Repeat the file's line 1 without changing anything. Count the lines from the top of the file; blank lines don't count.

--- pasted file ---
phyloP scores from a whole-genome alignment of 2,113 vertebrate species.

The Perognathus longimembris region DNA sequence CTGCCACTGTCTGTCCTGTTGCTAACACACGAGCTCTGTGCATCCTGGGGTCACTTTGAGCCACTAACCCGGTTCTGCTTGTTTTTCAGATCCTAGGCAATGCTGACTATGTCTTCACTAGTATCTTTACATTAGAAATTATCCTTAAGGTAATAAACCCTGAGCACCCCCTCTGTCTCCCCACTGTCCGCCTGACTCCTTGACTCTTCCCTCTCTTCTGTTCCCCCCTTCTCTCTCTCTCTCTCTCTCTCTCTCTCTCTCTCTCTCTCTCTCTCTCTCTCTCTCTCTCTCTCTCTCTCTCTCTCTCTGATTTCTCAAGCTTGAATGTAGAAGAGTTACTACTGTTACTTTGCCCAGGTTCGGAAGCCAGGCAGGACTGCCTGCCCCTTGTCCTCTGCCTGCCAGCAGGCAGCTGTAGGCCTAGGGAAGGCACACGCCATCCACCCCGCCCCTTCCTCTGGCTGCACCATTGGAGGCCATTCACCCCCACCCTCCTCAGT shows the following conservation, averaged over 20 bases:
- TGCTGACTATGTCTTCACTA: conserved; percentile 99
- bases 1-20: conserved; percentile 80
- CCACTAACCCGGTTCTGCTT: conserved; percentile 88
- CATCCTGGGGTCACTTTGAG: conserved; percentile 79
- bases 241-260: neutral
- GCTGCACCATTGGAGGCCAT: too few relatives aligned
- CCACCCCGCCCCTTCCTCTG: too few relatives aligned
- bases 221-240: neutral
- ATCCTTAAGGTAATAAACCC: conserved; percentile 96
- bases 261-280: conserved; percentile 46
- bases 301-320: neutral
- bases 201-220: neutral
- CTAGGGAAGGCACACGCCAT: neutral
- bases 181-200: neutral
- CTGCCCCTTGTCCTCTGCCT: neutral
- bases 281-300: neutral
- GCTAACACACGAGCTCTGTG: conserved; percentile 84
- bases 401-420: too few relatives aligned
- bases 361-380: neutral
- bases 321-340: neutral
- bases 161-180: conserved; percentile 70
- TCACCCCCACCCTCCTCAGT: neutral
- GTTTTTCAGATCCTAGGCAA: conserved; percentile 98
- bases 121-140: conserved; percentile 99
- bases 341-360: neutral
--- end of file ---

phyloP scores from a whole-genome alignment of 2,113 vertebrate species.